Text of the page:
Pastor Robert Jeffress, leader of the influential 12,000-member First Baptist Church in Dallas, Texas, said every Christian and pastor must get involved in politics, and that "whenever there was a need for a great change it was pastors who led the way" in America.
"Many people think that pastor should not get involved in politics, that their responsibility is only to preach the Gospel of Jesus Christ," said Jeffress on his program, "Pathway to Victory," after telling the viewers that many people have ask him why he is getting so involved in politics, especially in this political cycle.
"When you look at American history, whenever there was a need for a great change, it was pastors who led the way," he said. "It was pastors who led the way with the American Revolution, the Black Robe Regiment. It was pastors who led the way for the abolition of slavery. And it was pastors who were at the forefront of the civil rights movement." more >>
As David Cameron is stepping down after failing to prevent Britain from leaving the European Union, a new prime minister is likely to take office by October. Boris Johnson is favored to be the country's next leader among the candidates who might run to replace Cameron. Here are eight things to know about him.
One: Johnson was born in New York City in 1964, and was called "The Blond Beetle" by the nursing staff. He had thick yellow hair, which was extraordinary, and at a time when The Beetles had just arrived in New York, his mother, Charlotte, said in a BBC documentary, "Boris Johnson The Irresistible Rise."
"Certainly, he got called The Blond Beetle," she said. more >>
Words have great power. They shape how we think about ourselves and the world. Even silly, made up words.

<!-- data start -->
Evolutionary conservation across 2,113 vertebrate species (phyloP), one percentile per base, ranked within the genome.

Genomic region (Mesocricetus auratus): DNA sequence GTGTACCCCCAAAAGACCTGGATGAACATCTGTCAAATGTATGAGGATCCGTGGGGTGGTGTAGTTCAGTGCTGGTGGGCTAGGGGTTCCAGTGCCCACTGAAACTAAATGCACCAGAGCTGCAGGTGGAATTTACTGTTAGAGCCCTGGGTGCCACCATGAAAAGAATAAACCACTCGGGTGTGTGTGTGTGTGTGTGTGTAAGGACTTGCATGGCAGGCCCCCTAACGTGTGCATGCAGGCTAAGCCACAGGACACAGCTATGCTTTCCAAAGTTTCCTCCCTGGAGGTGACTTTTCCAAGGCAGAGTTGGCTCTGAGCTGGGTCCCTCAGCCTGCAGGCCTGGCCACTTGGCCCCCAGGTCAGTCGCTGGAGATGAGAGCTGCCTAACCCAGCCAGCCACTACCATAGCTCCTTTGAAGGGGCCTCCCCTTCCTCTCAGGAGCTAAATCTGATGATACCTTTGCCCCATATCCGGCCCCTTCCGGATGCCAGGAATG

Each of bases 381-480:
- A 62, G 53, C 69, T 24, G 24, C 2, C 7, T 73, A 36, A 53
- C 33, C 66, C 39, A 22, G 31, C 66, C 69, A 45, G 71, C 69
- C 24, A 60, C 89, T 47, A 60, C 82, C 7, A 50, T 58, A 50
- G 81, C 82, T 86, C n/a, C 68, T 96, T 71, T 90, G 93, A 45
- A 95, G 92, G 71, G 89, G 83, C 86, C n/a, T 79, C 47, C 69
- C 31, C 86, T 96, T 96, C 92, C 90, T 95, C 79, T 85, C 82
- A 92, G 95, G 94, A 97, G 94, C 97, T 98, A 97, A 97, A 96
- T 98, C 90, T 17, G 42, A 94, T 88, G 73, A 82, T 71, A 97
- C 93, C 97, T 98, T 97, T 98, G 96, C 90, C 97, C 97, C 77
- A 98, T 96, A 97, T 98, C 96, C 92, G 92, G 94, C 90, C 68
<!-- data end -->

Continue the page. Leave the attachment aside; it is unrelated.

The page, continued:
The sociologist Peter Berger once told a story in First Things about his childhood in Mussolini's Italy and the ideological use of language.
Italian, like Spanish and French, has one way of addressing someone close to you, "tu," and another for addressing a stranger, "lei," which is also Italian for "she." more >>
The recent directive by the Obama Administration that all public schools must provide transgender access — a directive that would allow any boy into girls' shower facilities, locker rooms, and restrooms — has stirred considerable parental and political resistance nationwide.
It is, however, but the latest in an ongoing series of provocations connected to public schools.
Over the past hundred years, controversy has arisen over whether public schools should have prayer or Bible readings, reject or exclude from school libraries certain controversial books, teach evolution or intelligent design, include school-based clinics, feature graphic sex education (and at what ages), adopt certain perspectives on American history, and use books that positively portray same-sex marriage or abortion. more >>
WASHINGTON — Catholic University of America professor Paul Sullins said Friday that there is "no expectation" of sexual faithfulness in many gay marriages, noting that studies have shown only a small minority of gay marriages are truly monogamous.
Sullins, an associate professor of sociology who focuses on family studies, participated in a Family Research Council panel discussion on the aftermath of last June's Supreme Court ruling that legalized same-sex marriage. The discussion focused on the effect the court ruling has had on American society one year later.
After Sullins, Institute on Religion & Democracy President Mark Tooley and the director of FRC's Center for Religious Liberty Travis Weber gave 10-minute presentations and fielded questions from the audience. more >>
Conservative groups are expressing concern for student rights following New York City Public Schools' recent LGBT Pride Celebration.
Earlier this week, NYC Public Schools held what has been described as their "first ever" LGBT pride celebration for students and their families.
"Hundreds of LGBT students, their parents and teachers came together Tuesday for the first LGBT pride celebration at the [Tweed] courthouse in Manhattan," reported Fox 5, noting that hundreds were in attendance. more >>